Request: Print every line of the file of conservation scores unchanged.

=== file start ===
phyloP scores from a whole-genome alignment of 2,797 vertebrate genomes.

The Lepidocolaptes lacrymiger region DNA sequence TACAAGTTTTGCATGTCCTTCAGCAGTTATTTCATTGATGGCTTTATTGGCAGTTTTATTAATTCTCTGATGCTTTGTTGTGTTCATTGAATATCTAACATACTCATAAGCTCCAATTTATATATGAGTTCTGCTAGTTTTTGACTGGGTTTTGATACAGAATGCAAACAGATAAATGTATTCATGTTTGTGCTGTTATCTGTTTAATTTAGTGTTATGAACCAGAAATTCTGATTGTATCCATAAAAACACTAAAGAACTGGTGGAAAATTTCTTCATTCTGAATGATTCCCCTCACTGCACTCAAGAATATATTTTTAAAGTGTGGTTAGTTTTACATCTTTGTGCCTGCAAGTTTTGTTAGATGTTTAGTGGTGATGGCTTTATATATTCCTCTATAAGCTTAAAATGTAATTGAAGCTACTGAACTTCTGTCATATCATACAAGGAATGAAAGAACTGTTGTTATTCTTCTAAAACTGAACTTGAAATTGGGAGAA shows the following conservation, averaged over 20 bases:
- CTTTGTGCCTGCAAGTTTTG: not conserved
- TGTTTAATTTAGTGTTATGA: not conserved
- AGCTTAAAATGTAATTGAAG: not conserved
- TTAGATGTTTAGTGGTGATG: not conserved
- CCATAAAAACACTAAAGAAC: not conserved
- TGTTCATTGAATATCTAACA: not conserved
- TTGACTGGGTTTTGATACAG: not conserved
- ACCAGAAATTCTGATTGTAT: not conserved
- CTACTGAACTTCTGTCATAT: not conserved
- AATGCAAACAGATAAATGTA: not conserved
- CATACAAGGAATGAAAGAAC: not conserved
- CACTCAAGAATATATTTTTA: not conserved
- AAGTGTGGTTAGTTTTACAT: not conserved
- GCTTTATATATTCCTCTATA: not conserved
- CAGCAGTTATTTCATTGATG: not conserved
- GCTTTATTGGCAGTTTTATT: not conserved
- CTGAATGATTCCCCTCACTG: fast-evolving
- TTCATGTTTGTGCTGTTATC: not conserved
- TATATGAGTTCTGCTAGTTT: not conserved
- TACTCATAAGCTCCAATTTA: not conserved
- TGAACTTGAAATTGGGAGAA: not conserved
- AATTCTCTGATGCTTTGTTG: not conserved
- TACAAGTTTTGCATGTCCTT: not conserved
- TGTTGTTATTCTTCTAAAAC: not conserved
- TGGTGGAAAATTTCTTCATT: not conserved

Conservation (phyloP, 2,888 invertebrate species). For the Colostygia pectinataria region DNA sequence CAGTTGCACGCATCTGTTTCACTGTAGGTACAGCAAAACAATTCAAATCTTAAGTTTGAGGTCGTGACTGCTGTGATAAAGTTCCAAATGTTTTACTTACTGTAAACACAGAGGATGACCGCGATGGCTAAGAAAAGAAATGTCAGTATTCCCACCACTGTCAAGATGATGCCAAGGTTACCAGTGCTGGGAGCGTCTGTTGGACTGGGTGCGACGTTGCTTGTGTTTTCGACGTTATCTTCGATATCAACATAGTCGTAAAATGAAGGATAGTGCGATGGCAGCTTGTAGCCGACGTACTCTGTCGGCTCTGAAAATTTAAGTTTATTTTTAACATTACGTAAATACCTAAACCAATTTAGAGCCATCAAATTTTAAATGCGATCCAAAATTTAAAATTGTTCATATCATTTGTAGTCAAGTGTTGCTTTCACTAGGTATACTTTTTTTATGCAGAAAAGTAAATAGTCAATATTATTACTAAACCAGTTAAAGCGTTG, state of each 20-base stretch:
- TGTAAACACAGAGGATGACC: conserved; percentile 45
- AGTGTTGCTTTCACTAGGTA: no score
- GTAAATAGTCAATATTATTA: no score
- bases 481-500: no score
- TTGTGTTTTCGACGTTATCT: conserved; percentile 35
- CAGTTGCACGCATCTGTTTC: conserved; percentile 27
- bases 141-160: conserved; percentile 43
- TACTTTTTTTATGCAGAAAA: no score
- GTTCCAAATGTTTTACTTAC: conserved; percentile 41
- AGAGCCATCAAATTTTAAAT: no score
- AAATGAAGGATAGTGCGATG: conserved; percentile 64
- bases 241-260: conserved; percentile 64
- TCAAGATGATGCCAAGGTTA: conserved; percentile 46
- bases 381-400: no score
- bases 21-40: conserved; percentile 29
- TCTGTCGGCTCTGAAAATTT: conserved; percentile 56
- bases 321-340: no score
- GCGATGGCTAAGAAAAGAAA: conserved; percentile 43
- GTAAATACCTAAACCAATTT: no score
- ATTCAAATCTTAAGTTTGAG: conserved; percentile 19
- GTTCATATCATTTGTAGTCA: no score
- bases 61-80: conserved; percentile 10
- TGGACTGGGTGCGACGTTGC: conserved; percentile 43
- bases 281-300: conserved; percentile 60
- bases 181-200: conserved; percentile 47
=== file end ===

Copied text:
phyloP scores from a whole-genome alignment of 2,797 vertebrate genomes.

The Lepidocolaptes lacrymiger region DNA sequence TACAAGTTTTGCATGTCCTTCAGCAGTTATTTCATTGATGGCTTTATTGGCAGTTTTATTAATTCTCTGATGCTTTGTTGTGTTCATTGAATATCTAACATACTCATAAGCTCCAATTTATATATGAGTTCTGCTAGTTTTTGACTGGGTTTTGATACAGAATGCAAACAGATAAATGTATTCATGTTTGTGCTGTTATCTGTTTAATTTAGTGTTATGAACCAGAAATTCTGATTGTATCCATAAAAACACTAAAGAACTGGTGGAAAATTTCTTCATTCTGAATGATTCCCCTCACTGCACTCAAGAATATATTTTTAAAGTGTGGTTAGTTTTACATCTTTGTGCCTGCAAGTTTTGTTAGATGTTTAGTGGTGATGGCTTTATATATTCCTCTATAAGCTTAAAATGTAATTGAAGCTACTGAACTTCTGTCATATCATACAAGGAATGAAAGAACTGTTGTTATTCTTCTAAAACTGAACTTGAAATTGGGAGAA shows the following conservation, averaged over 20 bases:
- CTTTGTGCCTGCAAGTTTTG: not conserved
- TGTTTAATTTAGTGTTATGA: not conserved
- AGCTTAAAATGTAATTGAAG: not conserved
- TTAGATGTTTAGTGGTGATG: not conserved
- CCATAAAAACACTAAAGAAC: not conserved
- TGTTCATTGAATATCTAACA: not conserved
- TTGACTGGGTTTTGATACAG: not conserved
- ACCAGAAATTCTGATTGTAT: not conserved
- CTACTGAACTTCTGTCATAT: not conserved
- AATGCAAACAGATAAATGTA: not conserved
- CATACAAGGAATGAAAGAAC: not conserved
- CACTCAAGAATATATTTTTA: not conserved
- AAGTGTGGTTAGTTTTACAT: not conserved
- GCTTTATATATTCCTCTATA: not conserved
- CAGCAGTTATTTCATTGATG: not conserved
- GCTTTATTGGCAGTTTTATT: not conserved
- CTGAATGATTCCCCTCACTG: fast-evolving
- TTCATGTTTGTGCTGTTATC: not conserved
- TATATGAGTTCTGCTAGTTT: not conserved
- TACTCATAAGCTCCAATTTA: not conserved
- TGAACTTGAAATTGGGAGAA: not conserved
- AATTCTCTGATGCTTTGTTG: not conserved
- TACAAGTTTTGCATGTCCTT: not conserved
- TGTTGTTATTCTTCTAAAAC: not conserved
- TGGTGGAAAATTTCTTCATT: not conserved

Conservation (phyloP, 2,888 invertebrate species). For the Colostygia pectinataria region DNA sequence CAGTTGCACGCATCTGTTTCACTGTAGGTACAGCAAAACAATTCAAATCTTAAGTTTGAGGTCGTGACTGCTGTGATAAAGTTCCAAATGTTTTACTTACTGTAAACACAGAGGATGACCGCGATGGCTAAGAAAAGAAATGTCAGTATTCCCACCACTGTCAAGATGATGCCAAGGTTACCAGTGCTGGGAGCGTCTGTTGGACTGGGTGCGACGTTGCTTGTGTTTTCGACGTTATCTTCGATATCAACATAGTCGTAAAATGAAGGATAGTGCGATGGCAGCTTGTAGCCGACGTACTCTGTCGGCTCTGAAAATTTAAGTTTATTTTTAACATTACGTAAATACCTAAACCAATTTAGAGCCATCAAATTTTAAATGCGATCCAAAATTTAAAATTGTTCATATCATTTGTAGTCAAGTGTTGCTTTCACTAGGTATACTTTTTTTATGCAGAAAAGTAAATAGTCAATATTATTACTAAACCAGTTAAAGCGTTG, state of each 20-base stretch:
- TGTAAACACAGAGGATGACC: conserved; percentile 45
- AGTGTTGCTTTCACTAGGTA: no score
- GTAAATAGTCAATATTATTA: no score
- bases 481-500: no score
- TTGTGTTTTCGACGTTATCT: conserved; percentile 35
- CAGTTGCACGCATCTGTTTC: conserved; percentile 27
- bases 141-160: conserved; percentile 43
- TACTTTTTTTATGCAGAAAA: no score
- GTTCCAAATGTTTTACTTAC: conserved; percentile 41
- AGAGCCATCAAATTTTAAAT: no score
- AAATGAAGGATAGTGCGATG: conserved; percentile 64
- bases 241-260: conserved; percentile 64
- TCAAGATGATGCCAAGGTTA: conserved; percentile 46
- bases 381-400: no score
- bases 21-40: conserved; percentile 29
- TCTGTCGGCTCTGAAAATTT: conserved; percentile 56
- bases 321-340: no score
- GCGATGGCTAAGAAAAGAAA: conserved; percentile 43
- GTAAATACCTAAACCAATTT: no score
- ATTCAAATCTTAAGTTTGAG: conserved; percentile 19
- GTTCATATCATTTGTAGTCA: no score
- bases 61-80: conserved; percentile 10
- TGGACTGGGTGCGACGTTGC: conserved; percentile 43
- bases 281-300: conserved; percentile 60
- bases 181-200: conserved; percentile 47